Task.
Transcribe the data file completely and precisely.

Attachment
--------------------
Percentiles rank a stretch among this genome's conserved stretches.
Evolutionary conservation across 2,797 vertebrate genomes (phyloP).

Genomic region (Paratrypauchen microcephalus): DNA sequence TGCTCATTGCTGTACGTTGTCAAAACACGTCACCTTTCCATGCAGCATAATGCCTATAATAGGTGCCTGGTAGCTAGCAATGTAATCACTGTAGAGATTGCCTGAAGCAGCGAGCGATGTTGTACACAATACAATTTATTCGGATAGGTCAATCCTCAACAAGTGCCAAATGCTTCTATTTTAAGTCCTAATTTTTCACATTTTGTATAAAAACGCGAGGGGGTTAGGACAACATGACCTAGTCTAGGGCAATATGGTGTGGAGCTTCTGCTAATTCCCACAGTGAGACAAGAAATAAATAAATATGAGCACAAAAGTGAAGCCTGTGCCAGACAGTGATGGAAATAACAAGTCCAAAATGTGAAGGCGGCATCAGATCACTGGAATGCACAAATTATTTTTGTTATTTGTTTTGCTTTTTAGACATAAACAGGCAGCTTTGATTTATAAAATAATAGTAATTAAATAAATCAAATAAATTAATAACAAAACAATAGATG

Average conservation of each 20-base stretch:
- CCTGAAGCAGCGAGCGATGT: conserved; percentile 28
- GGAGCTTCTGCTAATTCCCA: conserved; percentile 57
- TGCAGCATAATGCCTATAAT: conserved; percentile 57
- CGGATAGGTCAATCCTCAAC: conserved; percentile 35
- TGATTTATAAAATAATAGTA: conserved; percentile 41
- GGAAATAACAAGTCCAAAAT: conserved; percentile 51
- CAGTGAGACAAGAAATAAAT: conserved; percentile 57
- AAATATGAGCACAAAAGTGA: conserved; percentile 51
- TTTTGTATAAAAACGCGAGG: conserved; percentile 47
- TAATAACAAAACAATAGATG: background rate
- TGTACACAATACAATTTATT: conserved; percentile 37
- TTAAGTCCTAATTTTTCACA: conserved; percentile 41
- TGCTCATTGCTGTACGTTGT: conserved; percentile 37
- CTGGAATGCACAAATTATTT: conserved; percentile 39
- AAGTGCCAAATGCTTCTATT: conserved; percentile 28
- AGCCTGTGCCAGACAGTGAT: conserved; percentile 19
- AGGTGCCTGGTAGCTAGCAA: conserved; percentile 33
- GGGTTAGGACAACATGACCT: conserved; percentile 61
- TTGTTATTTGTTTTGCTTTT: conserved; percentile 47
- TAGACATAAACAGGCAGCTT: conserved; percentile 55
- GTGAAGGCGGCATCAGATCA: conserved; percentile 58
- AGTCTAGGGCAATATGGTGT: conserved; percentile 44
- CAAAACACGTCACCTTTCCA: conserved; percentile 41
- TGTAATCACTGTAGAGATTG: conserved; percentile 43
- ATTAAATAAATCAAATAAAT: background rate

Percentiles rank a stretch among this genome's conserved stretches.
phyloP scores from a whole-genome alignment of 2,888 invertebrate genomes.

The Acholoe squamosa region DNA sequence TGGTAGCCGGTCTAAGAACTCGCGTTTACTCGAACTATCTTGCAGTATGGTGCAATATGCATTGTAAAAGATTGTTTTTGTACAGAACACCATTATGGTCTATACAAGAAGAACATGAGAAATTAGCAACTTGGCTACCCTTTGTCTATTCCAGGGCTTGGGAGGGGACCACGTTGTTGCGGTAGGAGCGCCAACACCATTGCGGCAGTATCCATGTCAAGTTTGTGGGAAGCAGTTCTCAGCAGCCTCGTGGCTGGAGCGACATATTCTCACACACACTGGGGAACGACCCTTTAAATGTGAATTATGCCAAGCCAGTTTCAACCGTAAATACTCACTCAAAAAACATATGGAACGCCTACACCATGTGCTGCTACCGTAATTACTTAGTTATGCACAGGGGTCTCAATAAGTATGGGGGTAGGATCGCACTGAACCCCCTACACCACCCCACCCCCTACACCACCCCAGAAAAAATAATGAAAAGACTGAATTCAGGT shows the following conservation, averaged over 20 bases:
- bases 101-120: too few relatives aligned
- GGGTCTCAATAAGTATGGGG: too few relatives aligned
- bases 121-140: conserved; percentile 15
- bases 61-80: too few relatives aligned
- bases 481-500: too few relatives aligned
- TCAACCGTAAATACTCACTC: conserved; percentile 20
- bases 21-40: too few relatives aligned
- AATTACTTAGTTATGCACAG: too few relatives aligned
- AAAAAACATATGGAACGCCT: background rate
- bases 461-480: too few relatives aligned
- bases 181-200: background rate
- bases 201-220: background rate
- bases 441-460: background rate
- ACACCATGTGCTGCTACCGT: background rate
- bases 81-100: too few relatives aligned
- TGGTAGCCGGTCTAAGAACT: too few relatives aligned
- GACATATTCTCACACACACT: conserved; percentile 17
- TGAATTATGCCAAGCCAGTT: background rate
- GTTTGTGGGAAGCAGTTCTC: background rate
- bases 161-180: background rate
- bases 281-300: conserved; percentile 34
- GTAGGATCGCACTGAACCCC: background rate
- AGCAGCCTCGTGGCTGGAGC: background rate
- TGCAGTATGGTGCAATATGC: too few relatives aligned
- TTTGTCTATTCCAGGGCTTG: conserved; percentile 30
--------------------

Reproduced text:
Percentiles rank a stretch among this genome's conserved stretches.
Evolutionary conservation across 2,797 vertebrate genomes (phyloP).

Genomic region (Paratrypauchen microcephalus): DNA sequence TGCTCATTGCTGTACGTTGTCAAAACACGTCACCTTTCCATGCAGCATAATGCCTATAATAGGTGCCTGGTAGCTAGCAATGTAATCACTGTAGAGATTGCCTGAAGCAGCGAGCGATGTTGTACACAATACAATTTATTCGGATAGGTCAATCCTCAACAAGTGCCAAATGCTTCTATTTTAAGTCCTAATTTTTCACATTTTGTATAAAAACGCGAGGGGGTTAGGACAACATGACCTAGTCTAGGGCAATATGGTGTGGAGCTTCTGCTAATTCCCACAGTGAGACAAGAAATAAATAAATATGAGCACAAAAGTGAAGCCTGTGCCAGACAGTGATGGAAATAACAAGTCCAAAATGTGAAGGCGGCATCAGATCACTGGAATGCACAAATTATTTTTGTTATTTGTTTTGCTTTTTAGACATAAACAGGCAGCTTTGATTTATAAAATAATAGTAATTAAATAAATCAAATAAATTAATAACAAAACAATAGATG

Average conservation of each 20-base stretch:
- CCTGAAGCAGCGAGCGATGT: conserved; percentile 28
- GGAGCTTCTGCTAATTCCCA: conserved; percentile 57
- TGCAGCATAATGCCTATAAT: conserved; percentile 57
- CGGATAGGTCAATCCTCAAC: conserved; percentile 35
- TGATTTATAAAATAATAGTA: conserved; percentile 41
- GGAAATAACAAGTCCAAAAT: conserved; percentile 51
- CAGTGAGACAAGAAATAAAT: conserved; percentile 57
- AAATATGAGCACAAAAGTGA: conserved; percentile 51
- TTTTGTATAAAAACGCGAGG: conserved; percentile 47
- TAATAACAAAACAATAGATG: background rate
- TGTACACAATACAATTTATT: conserved; percentile 37
- TTAAGTCCTAATTTTTCACA: conserved; percentile 41
- TGCTCATTGCTGTACGTTGT: conserved; percentile 37
- CTGGAATGCACAAATTATTT: conserved; percentile 39
- AAGTGCCAAATGCTTCTATT: conserved; percentile 28
- AGCCTGTGCCAGACAGTGAT: conserved; percentile 19
- AGGTGCCTGGTAGCTAGCAA: conserved; percentile 33
- GGGTTAGGACAACATGACCT: conserved; percentile 61
- TTGTTATTTGTTTTGCTTTT: conserved; percentile 47
- TAGACATAAACAGGCAGCTT: conserved; percentile 55
- GTGAAGGCGGCATCAGATCA: conserved; percentile 58
- AGTCTAGGGCAATATGGTGT: conserved; percentile 44
- CAAAACACGTCACCTTTCCA: conserved; percentile 41
- TGTAATCACTGTAGAGATTG: conserved; percentile 43
- ATTAAATAAATCAAATAAAT: background rate

Percentiles rank a stretch among this genome's conserved stretches.
phyloP scores from a whole-genome alignment of 2,888 invertebrate genomes.

The Acholoe squamosa region DNA sequence TGGTAGCCGGTCTAAGAACTCGCGTTTACTCGAACTATCTTGCAGTATGGTGCAATATGCATTGTAAAAGATTGTTTTTGTACAGAACACCATTATGGTCTATACAAGAAGAACATGAGAAATTAGCAACTTGGCTACCCTTTGTCTATTCCAGGGCTTGGGAGGGGACCACGTTGTTGCGGTAGGAGCGCCAACACCATTGCGGCAGTATCCATGTCAAGTTTGTGGGAAGCAGTTCTCAGCAGCCTCGTGGCTGGAGCGACATATTCTCACACACACTGGGGAACGACCCTTTAAATGTGAATTATGCCAAGCCAGTTTCAACCGTAAATACTCACTCAAAAAACATATGGAACGCCTACACCATGTGCTGCTACCGTAATTACTTAGTTATGCACAGGGGTCTCAATAAGTATGGGGGTAGGATCGCACTGAACCCCCTACACCACCCCACCCCCTACACCACCCCAGAAAAAATAATGAAAAGACTGAATTCAGGT shows the following conservation, averaged over 20 bases:
- bases 101-120: too few relatives aligned
- GGGTCTCAATAAGTATGGGG: too few relatives aligned
- bases 121-140: conserved; percentile 15
- bases 61-80: too few relatives aligned
- bases 481-500: too few relatives aligned
- TCAACCGTAAATACTCACTC: conserved; percentile 20
- bases 21-40: too few relatives aligned
- AATTACTTAGTTATGCACAG: too few relatives aligned
- AAAAAACATATGGAACGCCT: background rate
- bases 461-480: too few relatives aligned
- bases 181-200: background rate
- bases 201-220: background rate
- bases 441-460: background rate
- ACACCATGTGCTGCTACCGT: background rate
- bases 81-100: too few relatives aligned
- TGGTAGCCGGTCTAAGAACT: too few relatives aligned
- GACATATTCTCACACACACT: conserved; percentile 17
- TGAATTATGCCAAGCCAGTT: background rate
- GTTTGTGGGAAGCAGTTCTC: background rate
- bases 161-180: background rate
- bases 281-300: conserved; percentile 34
- GTAGGATCGCACTGAACCCC: background rate
- AGCAGCCTCGTGGCTGGAGC: background rate
- TGCAGTATGGTGCAATATGC: too few relatives aligned
- TTTGTCTATTCCAGGGCTTG: conserved; percentile 30